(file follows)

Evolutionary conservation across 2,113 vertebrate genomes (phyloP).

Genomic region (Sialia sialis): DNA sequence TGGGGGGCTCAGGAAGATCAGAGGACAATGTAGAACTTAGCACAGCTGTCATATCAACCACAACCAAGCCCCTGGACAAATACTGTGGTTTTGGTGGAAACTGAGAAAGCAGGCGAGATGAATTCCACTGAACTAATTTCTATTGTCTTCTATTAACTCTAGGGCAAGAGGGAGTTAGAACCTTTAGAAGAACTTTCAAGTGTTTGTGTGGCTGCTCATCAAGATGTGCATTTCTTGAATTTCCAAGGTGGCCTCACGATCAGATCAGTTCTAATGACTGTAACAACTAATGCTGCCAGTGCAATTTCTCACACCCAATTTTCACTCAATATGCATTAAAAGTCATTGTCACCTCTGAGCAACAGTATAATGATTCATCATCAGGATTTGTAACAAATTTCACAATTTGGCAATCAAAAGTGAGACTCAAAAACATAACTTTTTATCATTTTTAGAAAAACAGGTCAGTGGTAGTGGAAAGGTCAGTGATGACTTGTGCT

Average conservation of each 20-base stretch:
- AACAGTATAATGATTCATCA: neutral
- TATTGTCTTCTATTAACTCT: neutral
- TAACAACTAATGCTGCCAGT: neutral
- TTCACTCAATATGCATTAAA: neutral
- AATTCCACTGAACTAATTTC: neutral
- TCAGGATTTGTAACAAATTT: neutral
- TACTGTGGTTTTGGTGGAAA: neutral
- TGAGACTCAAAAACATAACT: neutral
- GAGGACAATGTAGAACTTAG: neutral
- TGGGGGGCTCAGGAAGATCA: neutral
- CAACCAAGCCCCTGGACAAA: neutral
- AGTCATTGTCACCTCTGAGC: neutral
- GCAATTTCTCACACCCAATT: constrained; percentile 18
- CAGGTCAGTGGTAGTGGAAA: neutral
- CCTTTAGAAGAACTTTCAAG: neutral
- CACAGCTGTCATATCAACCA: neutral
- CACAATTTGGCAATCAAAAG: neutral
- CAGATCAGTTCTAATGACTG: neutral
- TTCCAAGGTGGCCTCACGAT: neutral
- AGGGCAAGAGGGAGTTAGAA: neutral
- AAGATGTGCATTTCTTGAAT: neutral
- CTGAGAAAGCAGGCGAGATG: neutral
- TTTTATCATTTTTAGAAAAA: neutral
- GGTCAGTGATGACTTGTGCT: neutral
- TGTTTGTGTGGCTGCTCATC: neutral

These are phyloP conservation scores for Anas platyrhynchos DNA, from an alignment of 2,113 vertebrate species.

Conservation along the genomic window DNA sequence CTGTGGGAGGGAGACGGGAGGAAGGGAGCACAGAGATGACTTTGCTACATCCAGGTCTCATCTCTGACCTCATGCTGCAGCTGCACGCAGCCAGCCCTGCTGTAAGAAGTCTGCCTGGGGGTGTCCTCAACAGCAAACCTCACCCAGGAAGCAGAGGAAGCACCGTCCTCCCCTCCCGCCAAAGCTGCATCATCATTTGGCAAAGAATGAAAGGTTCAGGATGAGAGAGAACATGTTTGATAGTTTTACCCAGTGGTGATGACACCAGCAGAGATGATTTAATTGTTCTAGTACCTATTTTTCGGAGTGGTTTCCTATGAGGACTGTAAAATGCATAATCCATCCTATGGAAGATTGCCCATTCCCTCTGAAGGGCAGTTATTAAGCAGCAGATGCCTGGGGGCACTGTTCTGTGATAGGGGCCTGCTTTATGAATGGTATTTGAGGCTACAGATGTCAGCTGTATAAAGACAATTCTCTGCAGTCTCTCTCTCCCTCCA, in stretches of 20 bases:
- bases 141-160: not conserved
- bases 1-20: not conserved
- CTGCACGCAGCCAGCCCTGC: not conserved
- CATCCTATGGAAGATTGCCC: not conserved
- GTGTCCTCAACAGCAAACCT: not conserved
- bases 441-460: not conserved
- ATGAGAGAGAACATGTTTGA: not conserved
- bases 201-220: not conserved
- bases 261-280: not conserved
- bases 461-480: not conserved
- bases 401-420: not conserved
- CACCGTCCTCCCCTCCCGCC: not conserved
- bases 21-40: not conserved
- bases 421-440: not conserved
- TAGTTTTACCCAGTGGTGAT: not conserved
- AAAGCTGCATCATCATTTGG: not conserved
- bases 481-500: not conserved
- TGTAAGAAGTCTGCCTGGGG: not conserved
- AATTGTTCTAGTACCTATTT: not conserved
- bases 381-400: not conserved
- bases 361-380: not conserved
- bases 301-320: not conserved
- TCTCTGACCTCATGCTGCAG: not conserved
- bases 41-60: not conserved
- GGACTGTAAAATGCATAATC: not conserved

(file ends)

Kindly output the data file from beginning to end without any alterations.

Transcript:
Evolutionary conservation across 2,113 vertebrate genomes (phyloP).

Genomic region (Sialia sialis): DNA sequence TGGGGGGCTCAGGAAGATCAGAGGACAATGTAGAACTTAGCACAGCTGTCATATCAACCACAACCAAGCCCCTGGACAAATACTGTGGTTTTGGTGGAAACTGAGAAAGCAGGCGAGATGAATTCCACTGAACTAATTTCTATTGTCTTCTATTAACTCTAGGGCAAGAGGGAGTTAGAACCTTTAGAAGAACTTTCAAGTGTTTGTGTGGCTGCTCATCAAGATGTGCATTTCTTGAATTTCCAAGGTGGCCTCACGATCAGATCAGTTCTAATGACTGTAACAACTAATGCTGCCAGTGCAATTTCTCACACCCAATTTTCACTCAATATGCATTAAAAGTCATTGTCACCTCTGAGCAACAGTATAATGATTCATCATCAGGATTTGTAACAAATTTCACAATTTGGCAATCAAAAGTGAGACTCAAAAACATAACTTTTTATCATTTTTAGAAAAACAGGTCAGTGGTAGTGGAAAGGTCAGTGATGACTTGTGCT

Average conservation of each 20-base stretch:
- AACAGTATAATGATTCATCA: neutral
- TATTGTCTTCTATTAACTCT: neutral
- TAACAACTAATGCTGCCAGT: neutral
- TTCACTCAATATGCATTAAA: neutral
- AATTCCACTGAACTAATTTC: neutral
- TCAGGATTTGTAACAAATTT: neutral
- TACTGTGGTTTTGGTGGAAA: neutral
- TGAGACTCAAAAACATAACT: neutral
- GAGGACAATGTAGAACTTAG: neutral
- TGGGGGGCTCAGGAAGATCA: neutral
- CAACCAAGCCCCTGGACAAA: neutral
- AGTCATTGTCACCTCTGAGC: neutral
- GCAATTTCTCACACCCAATT: constrained; percentile 18
- CAGGTCAGTGGTAGTGGAAA: neutral
- CCTTTAGAAGAACTTTCAAG: neutral
- CACAGCTGTCATATCAACCA: neutral
- CACAATTTGGCAATCAAAAG: neutral
- CAGATCAGTTCTAATGACTG: neutral
- TTCCAAGGTGGCCTCACGAT: neutral
- AGGGCAAGAGGGAGTTAGAA: neutral
- AAGATGTGCATTTCTTGAAT: neutral
- CTGAGAAAGCAGGCGAGATG: neutral
- TTTTATCATTTTTAGAAAAA: neutral
- GGTCAGTGATGACTTGTGCT: neutral
- TGTTTGTGTGGCTGCTCATC: neutral

These are phyloP conservation scores for Anas platyrhynchos DNA, from an alignment of 2,113 vertebrate species.

Conservation along the genomic window DNA sequence CTGTGGGAGGGAGACGGGAGGAAGGGAGCACAGAGATGACTTTGCTACATCCAGGTCTCATCTCTGACCTCATGCTGCAGCTGCACGCAGCCAGCCCTGCTGTAAGAAGTCTGCCTGGGGGTGTCCTCAACAGCAAACCTCACCCAGGAAGCAGAGGAAGCACCGTCCTCCCCTCCCGCCAAAGCTGCATCATCATTTGGCAAAGAATGAAAGGTTCAGGATGAGAGAGAACATGTTTGATAGTTTTACCCAGTGGTGATGACACCAGCAGAGATGATTTAATTGTTCTAGTACCTATTTTTCGGAGTGGTTTCCTATGAGGACTGTAAAATGCATAATCCATCCTATGGAAGATTGCCCATTCCCTCTGAAGGGCAGTTATTAAGCAGCAGATGCCTGGGGGCACTGTTCTGTGATAGGGGCCTGCTTTATGAATGGTATTTGAGGCTACAGATGTCAGCTGTATAAAGACAATTCTCTGCAGTCTCTCTCTCCCTCCA, in stretches of 20 bases:
- bases 141-160: not conserved
- bases 1-20: not conserved
- CTGCACGCAGCCAGCCCTGC: not conserved
- CATCCTATGGAAGATTGCCC: not conserved
- GTGTCCTCAACAGCAAACCT: not conserved
- bases 441-460: not conserved
- ATGAGAGAGAACATGTTTGA: not conserved
- bases 201-220: not conserved
- bases 261-280: not conserved
- bases 461-480: not conserved
- bases 401-420: not conserved
- CACCGTCCTCCCCTCCCGCC: not conserved
- bases 21-40: not conserved
- bases 421-440: not conserved
- TAGTTTTACCCAGTGGTGAT: not conserved
- AAAGCTGCATCATCATTTGG: not conserved
- bases 481-500: not conserved
- TGTAAGAAGTCTGCCTGGGG: not conserved
- AATTGTTCTAGTACCTATTT: not conserved
- bases 381-400: not conserved
- bases 361-380: not conserved
- bases 301-320: not conserved
- TCTCTGACCTCATGCTGCAG: not conserved
- bases 41-60: not conserved
- GGACTGTAAAATGCATAATC: not conserved